Both beverages are drinks of choice during breakfast and can inspire the youth to learn how to craft these and continue the tradition masterfully. At the same time, tea and coffee baristas are making innovations to create new tastes and flavors.
Let's talk about how do Japanese drink tea and coffee before we dive into their differences.
How do Japanese drink coffee?
When Dutch traders brought coffee to Japan more than 300 years ago, coffee became popular in the 1930s and in the 1960s again (because of lifting the coffee ban) until now. Coffee is associated with Western culture, and many kissaten, cafés, and vending machines are still prevalent in Japan.
Canned coffee in kombini (vending machine) is the most popular way to get coffee because kombinis are often located in train stations and streets where busy people can easily purchase a coffee while going to work.
When making iced coffee, just like with soda, ice first before pouring the coffee. A small amount of hot water is mixed with brewed coffee, so the iced coffee is still cold yet, the taste and brew can still be enjoyed well.
According to the Euromonitor market research, although most coffee sales are instant coffee, fresh ground coffee sales are growing. In this research, we may conclude that people are now routing for fresh ground coffee, whether sophisticated ground coffee or simple green coffee beans ready to roast. They want to taste these kinds of coffee in their homes, experiencing artisanal coffee during break time.
Despite coffee being an imported product to Japan, coffee drinking eventually became a culture itself. While Japanese tea has a tea ceremony, coffee drinking and making/eating chocolate have effects that make drinkers breathe and feel calm. With the experience of coffee shop baristas and enthusiasts turned into coffee shop owners, some just recently opened zen-like and traditional Japanese style cafés like the Kabuki and Omotesando Koffee (closed in Omotesando area since 2015 but opened international branches)
With the international coffee big chains and 3rd wave coffee, making and drinking coffee serves as an art and luxury. From using drip materials to espresso machines, access to artisanal coffee is easy, and with cute drawing/art on cup lattes, coffee drinking is fun.
How do Japanese drink tea?
Japanese tea-drinking, whether by doing a tea ceremony or drinking it inside the house, is delicate. Table manners are being practiced, like putting the saucer or small tray under the Japanese teacup (yunomi) and holding it with both hands when drinking the tea.
Tea came first in Japan than coffee. Ever since an envoy consisting of Buddhist scholars went to China during the Tang Dynasty, the Japanese are cultivating teas. Tea became a part of the Japanese culture despite the fact these leaves are imported from a neighbor with a different culture.
Tea ceremony is not just about tea tasting, but also appreciating the taste and flavor through one's sense. It shows hospitality to the guests. Foreigners can also participate in a tea ceremony.
The ideal ambiance for tea drinking is on a zen garden. Nevertheless, tea shops and kissatens are there to serve various teas and desserts. There are varieties and tea fruit fusions to adapt to the current trends since many young people don't have time to prepare freshly brewed tea.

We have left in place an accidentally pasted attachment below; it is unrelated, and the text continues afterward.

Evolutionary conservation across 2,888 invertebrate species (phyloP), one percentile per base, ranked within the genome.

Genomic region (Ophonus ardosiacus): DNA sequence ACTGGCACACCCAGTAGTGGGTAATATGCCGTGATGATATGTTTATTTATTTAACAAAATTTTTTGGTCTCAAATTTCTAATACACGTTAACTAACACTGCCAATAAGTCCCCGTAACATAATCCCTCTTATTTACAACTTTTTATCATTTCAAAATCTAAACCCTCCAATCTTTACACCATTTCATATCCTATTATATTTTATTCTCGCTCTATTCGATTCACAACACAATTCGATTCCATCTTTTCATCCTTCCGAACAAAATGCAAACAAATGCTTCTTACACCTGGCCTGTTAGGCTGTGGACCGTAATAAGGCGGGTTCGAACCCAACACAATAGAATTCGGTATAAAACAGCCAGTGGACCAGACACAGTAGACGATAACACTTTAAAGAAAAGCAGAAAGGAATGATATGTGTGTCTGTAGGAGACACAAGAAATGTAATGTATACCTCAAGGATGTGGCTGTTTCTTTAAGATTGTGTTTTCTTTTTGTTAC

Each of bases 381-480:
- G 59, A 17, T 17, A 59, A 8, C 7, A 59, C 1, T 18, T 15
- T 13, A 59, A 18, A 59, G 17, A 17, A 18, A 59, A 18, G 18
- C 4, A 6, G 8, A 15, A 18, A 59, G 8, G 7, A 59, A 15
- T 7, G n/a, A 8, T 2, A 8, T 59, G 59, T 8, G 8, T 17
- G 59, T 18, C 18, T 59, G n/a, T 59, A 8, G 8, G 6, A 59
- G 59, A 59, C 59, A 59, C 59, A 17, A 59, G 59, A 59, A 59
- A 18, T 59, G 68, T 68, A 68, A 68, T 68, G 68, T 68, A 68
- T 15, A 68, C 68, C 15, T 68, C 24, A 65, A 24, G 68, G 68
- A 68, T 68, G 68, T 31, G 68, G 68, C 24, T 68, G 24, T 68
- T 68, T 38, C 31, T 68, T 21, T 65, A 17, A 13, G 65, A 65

Coffee vs. Tea in Japan
Coffee has stronger caffeine than tea, but tea has a shorter brewing time than coffee. Decaffeinated coffee is easier to find than decaf tea, but tea has only 5%-20% caffeine content from tea leaves.
Demographic and Trends:
In Japan, older people tend to drink green tea while younger are more into the coffee.
Consumption for tea decreases while on coffee, it increases. More Japanese drink coffee because they feel that traditional tea is old-fashioned, and they are busy to make their own fresh-brewed tea, unlike in coffee where they can buy canned ones on subways and convenient stores than ready-made tea drinks. Tea farming is also in decline as children of tea farmers are not interested in that field and want to work in higher-income cities.
Nowadays, to create a demand for green and black tea, tea farmers and businesses collaborate to target young workers and students by incorporating Japanese green teas, especially matcha, on drinks and are being served in coffee shops. There are flavors such as matcha latte, green tea cakes, and many varieties of green tea desserts and beverages. There is even a coffee-tea hybrid for young workers who find coffee very strong. Black teas on milk teas are trendy too and can be an alternative for coffee lattes.
Some big chain cafés serve both tea and coffee.
Drinking coffee is treated as a social event where people hang out, chat casually and gather their thoughts, while tea drinking is more like an event to celebrate and show the art of serving and entertaining family and guests.
Both drinks help people concentrate, lose weight, and fight diseases. However, what makes green tea stand out from coffee is it has antioxidants. Coffee also has these but still very few than green tea.
Both are delicious if mixed with milk, chocolate, and sweets. In the natural state, coffee has a strong bitter taste, while the famous green tea is milder and has a bit sweet taste depending on the tea quality. Black tea has a strong bitter taste than tea but still milder than coffee.
Since both have powder forms, it's fun to make iced drinks at home and get creative with the ingredients like the famous dalgona coffee, milk tea with tapioca pearls or brown sugar, and iced green tea or maybe matcha milkshake.
Are you more of a coffee drinker or a tea drinker? Please share your thoughts and experiences with us! How do you find the taste of Japanese made coffee and tea?
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